A NOTABLE CENTENARY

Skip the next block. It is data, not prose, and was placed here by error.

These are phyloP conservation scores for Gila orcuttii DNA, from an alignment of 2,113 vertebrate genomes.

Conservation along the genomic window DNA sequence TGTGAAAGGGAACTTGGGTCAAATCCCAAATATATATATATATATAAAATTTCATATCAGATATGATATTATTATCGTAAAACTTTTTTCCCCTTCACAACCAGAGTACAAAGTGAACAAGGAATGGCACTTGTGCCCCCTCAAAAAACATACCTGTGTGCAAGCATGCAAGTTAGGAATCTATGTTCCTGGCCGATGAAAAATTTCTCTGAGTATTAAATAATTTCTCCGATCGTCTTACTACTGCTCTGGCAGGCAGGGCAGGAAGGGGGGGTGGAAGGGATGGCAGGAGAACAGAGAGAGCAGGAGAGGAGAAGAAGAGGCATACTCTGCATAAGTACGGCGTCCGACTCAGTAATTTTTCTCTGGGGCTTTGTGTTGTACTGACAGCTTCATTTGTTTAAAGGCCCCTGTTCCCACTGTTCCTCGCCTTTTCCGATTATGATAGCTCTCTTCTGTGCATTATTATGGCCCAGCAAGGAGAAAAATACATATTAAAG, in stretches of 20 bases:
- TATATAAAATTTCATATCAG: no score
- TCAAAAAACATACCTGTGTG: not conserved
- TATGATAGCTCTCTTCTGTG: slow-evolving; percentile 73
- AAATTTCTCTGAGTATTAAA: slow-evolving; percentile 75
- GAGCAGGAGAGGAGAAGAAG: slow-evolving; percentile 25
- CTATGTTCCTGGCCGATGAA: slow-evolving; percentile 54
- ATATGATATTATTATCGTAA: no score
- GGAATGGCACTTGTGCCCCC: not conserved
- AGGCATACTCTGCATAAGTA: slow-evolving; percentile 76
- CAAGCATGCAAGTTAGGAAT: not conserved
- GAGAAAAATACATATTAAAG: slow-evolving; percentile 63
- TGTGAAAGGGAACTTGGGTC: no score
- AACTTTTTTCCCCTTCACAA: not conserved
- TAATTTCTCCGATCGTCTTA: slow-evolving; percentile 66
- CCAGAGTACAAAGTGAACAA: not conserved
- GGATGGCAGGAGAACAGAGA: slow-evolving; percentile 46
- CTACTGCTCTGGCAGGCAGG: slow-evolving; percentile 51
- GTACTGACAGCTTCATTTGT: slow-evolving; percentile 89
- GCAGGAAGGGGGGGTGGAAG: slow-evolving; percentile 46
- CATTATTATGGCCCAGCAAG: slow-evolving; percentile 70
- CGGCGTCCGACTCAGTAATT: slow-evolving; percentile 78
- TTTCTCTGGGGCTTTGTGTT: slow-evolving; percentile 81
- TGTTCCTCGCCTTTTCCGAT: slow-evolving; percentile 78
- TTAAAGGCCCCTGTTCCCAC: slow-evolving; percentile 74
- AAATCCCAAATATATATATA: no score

SUGGESTED MEMORIAL AT WAIKOUAITL The Rev. M. A. Rugby Pratt, at last nights quarterly'meeting of Trinity Church oiiicers, referred , to the forthcoming centenary of the work of the Methodist Church. m New Zealand. He said that, whilst the nonour of introducing Christianity to the North Island of New Zealand belonged to the Anglican Church, that honour so far aa the South Island was concerned fell to the Wesleyan Methodists. Next year the Methodists would complete their first , century in tho north, and were prorjosing to erect a memorial oa the site of their first mission station. It was not until 1840, however, that any organised Christian effort was made tor the South Island. The first mission m this island was established by tho Wesleyans at Waikouaiti on May 17 1840 in response to tho request of Mr' "Johnny ,5 Jones. Mr Pratt holds the original letter of. ■Mγ Jones applying for a missionary to tho Mission Committee in Sydney To mark tho work of Mr Watkin, the pioneer missionary, the name of the old mountain Hikororoa had been changed to" Mount \\ atkiu on the initiative of the Maori converts- of the mission. The mission house was on the peninsula that then bore Qie name Huriawa, but is now. known as Karitane Peninsula. Many guesses have been made at the 'meaning of the word "Karitane," and Mr W. H. & Roberts, in his volume on the "Place Names of Otago" ..hazards several conjectures. The name Huriavpa, was changed to "Karitane" pn the suggestion of a Wesleyan lay preacher the chief Rawiri Temaire, who at a korero on Hautekapa Hill, on the peninsula, said that the work of Mr Creed ("Karita") should be marked as had "the work of his predecessor Mr- Watkin. He suggested altering the name of the peninsula, but as "Karita" did not satisfy the Native sense of euphony, he said to the assembly: "Let us ad ' tane' (man). The assembly acclaimed the suggestion, and Karitane it since has been. There lives at Waikouaiti a half-caste lady .'Who was baptised by Mr Watkin, and who remembers _ distinctly the circumstances of • the ronamlig of. old Huriawa Peninsula. Mrs Creed, the missionary's wife, took great interest in the Native women. She taught the women the nurture of fcabses and taughtthe girls to sew, and her name was affectionately associated with that of her husband when their name was thus geographically commemorated. It is fitting, too, that a name given in such circumstances should be borne by the homes established by Dr Truby King in the interests of motherhood and child life. Mr Pratt suggested that in connection with the coming centenary celebrations that, although tho work at Waikouaiti had been begun only 80 years ago, it was fitting that tho historic spot where Christianity mado its first efforts in the South Island should have a monolith or other monument to commemorate the event and thoea associated with it The Marsdea memorial in the North Island was off the beaten track, but a monument such as he suggested, standing on the site of the old mission house on the Native reserve, would be visited as a sacred shrine by people of all religious denominations. It would be visible aliko from' sea and land. He had no doubt that people of all creeds would gladly unite in" making the spot where Christianity began in. this island, a spot, moreover-, that had associated with it many Maori traditions of great interest. It may be added that Mr Pratt has at present the baptismal, marriage, and burial registers of the Wail»uaiti Mission from 1840 to 1859. Amongst those baptised by the Wesleyan missionaries are 22 of the 25 chiefs who signed the document for the sale of the Otago block. It was tho missionaries who first taught the Natives to read and write. Mr Watkin's successor, the Rev. Charles Creed, as early as December, 1845, preached to Natives »t Otepoti, which, is now part of Dunedin.
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